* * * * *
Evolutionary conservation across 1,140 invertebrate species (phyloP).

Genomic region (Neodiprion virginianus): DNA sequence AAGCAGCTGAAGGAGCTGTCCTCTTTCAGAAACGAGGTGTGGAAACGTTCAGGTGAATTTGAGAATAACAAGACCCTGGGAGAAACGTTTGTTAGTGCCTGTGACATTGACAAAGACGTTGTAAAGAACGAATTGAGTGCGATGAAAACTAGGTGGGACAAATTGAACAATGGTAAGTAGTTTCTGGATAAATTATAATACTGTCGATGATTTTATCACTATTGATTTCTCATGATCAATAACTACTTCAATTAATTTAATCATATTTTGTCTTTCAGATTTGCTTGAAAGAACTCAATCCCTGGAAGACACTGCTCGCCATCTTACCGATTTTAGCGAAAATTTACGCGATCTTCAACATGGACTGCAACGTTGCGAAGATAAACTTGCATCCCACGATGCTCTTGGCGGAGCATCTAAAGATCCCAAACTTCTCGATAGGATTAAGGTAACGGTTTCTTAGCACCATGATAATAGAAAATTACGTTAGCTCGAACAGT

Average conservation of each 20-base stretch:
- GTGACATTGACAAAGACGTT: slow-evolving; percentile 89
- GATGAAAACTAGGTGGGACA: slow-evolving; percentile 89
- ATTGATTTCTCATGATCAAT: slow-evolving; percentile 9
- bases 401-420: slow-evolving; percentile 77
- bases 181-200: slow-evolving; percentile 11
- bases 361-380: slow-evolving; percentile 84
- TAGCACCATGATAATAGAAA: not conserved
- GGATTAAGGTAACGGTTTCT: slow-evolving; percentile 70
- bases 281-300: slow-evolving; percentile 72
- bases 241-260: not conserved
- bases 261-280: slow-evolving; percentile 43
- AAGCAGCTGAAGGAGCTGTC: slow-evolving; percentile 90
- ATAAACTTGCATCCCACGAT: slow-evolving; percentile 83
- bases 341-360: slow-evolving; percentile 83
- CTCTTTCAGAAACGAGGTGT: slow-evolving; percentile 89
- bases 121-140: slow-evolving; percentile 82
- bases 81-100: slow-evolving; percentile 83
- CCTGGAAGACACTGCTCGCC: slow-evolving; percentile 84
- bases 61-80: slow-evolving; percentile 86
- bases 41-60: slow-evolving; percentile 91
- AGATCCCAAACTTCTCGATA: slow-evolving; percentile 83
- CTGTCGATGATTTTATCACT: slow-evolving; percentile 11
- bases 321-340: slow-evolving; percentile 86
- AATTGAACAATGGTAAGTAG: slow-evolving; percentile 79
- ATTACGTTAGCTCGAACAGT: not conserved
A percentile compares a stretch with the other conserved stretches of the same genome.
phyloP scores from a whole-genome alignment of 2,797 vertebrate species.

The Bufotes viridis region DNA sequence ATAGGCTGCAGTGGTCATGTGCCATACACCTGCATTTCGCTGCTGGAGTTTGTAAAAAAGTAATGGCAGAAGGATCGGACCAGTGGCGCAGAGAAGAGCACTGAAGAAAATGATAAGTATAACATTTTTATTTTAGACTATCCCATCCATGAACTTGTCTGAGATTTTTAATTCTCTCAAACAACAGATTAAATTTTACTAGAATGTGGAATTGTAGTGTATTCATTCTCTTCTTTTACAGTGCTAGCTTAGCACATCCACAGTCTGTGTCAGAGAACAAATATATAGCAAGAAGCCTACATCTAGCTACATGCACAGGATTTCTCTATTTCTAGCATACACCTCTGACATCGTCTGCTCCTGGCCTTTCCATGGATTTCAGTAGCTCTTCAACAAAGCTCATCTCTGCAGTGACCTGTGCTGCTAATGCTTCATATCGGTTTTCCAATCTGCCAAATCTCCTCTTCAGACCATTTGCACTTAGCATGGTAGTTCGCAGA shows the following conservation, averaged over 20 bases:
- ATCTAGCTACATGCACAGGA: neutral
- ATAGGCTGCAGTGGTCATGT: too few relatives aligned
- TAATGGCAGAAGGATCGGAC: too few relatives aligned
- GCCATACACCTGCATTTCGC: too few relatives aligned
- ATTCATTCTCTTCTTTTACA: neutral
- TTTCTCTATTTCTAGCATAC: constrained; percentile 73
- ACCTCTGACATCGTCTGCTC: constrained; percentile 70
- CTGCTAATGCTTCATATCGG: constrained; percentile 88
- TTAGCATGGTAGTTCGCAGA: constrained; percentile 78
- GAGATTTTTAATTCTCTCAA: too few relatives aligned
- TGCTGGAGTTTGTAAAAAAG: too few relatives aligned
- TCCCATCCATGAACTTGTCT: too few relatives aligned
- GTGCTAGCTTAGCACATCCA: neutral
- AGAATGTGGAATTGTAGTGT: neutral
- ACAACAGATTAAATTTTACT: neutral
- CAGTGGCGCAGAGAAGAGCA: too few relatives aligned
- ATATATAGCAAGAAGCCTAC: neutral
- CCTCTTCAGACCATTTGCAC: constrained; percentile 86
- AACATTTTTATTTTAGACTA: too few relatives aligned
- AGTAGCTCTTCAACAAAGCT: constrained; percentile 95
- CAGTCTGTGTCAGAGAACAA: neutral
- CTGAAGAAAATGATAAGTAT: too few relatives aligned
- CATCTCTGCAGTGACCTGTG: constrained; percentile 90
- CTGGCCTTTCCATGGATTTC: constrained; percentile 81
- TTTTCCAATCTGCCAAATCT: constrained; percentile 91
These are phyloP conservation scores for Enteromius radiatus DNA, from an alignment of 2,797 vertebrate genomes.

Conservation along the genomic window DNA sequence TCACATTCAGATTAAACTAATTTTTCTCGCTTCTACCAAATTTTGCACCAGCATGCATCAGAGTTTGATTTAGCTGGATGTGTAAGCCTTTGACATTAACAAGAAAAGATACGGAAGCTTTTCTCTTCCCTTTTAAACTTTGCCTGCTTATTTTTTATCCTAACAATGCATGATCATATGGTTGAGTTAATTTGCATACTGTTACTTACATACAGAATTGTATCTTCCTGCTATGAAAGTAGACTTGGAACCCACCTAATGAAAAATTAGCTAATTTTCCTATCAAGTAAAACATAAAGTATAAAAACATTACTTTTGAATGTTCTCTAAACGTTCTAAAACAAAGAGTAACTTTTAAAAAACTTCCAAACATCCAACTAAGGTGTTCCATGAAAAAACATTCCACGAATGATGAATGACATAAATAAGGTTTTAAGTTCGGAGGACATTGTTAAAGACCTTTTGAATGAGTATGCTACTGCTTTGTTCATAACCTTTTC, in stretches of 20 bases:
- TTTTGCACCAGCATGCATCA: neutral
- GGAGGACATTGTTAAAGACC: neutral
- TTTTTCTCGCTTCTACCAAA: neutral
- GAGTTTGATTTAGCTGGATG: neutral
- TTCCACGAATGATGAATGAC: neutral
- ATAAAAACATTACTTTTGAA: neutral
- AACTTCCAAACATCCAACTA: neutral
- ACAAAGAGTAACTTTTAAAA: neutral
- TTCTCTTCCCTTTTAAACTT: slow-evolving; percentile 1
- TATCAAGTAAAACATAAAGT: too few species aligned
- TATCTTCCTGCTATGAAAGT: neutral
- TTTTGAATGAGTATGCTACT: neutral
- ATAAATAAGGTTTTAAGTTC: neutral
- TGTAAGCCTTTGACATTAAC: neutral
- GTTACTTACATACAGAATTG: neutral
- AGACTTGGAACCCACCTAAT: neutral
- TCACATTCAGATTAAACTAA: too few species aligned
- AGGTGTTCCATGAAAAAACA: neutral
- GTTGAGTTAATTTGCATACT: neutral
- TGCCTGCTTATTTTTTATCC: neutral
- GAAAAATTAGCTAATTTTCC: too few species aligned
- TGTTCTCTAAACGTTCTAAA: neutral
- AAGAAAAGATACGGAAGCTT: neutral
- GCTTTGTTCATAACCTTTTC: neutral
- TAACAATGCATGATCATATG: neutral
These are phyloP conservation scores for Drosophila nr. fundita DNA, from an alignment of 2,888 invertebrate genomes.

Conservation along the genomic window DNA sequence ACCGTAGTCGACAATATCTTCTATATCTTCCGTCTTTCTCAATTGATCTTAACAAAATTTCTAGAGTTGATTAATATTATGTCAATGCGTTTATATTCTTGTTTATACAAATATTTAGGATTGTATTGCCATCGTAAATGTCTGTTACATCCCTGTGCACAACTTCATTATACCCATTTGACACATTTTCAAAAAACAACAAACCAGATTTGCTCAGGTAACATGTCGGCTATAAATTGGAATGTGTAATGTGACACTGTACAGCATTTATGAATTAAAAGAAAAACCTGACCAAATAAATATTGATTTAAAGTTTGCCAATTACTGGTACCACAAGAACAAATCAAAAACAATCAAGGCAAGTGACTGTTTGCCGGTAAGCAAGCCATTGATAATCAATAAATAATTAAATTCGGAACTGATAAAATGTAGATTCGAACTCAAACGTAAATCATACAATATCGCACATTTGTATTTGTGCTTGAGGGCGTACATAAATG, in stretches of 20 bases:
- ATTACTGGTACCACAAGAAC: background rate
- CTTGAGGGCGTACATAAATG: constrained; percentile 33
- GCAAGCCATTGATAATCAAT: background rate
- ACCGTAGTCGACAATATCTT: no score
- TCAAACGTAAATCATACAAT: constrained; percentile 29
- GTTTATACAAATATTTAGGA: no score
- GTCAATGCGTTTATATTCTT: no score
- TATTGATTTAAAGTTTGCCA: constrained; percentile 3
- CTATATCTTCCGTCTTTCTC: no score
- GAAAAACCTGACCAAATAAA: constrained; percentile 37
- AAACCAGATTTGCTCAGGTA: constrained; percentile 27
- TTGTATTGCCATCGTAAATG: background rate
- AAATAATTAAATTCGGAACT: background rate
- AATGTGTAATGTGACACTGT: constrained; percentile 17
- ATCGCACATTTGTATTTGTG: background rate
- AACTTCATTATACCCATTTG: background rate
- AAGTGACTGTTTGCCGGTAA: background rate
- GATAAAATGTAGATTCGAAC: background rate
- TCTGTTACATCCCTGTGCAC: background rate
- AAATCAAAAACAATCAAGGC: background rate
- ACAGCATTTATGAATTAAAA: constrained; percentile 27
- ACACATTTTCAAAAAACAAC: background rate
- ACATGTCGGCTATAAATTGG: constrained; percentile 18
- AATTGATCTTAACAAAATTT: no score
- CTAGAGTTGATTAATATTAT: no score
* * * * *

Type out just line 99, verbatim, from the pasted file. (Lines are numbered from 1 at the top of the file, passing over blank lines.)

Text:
- AATGTGTAATGTGACACTGT: constrained; percentile 17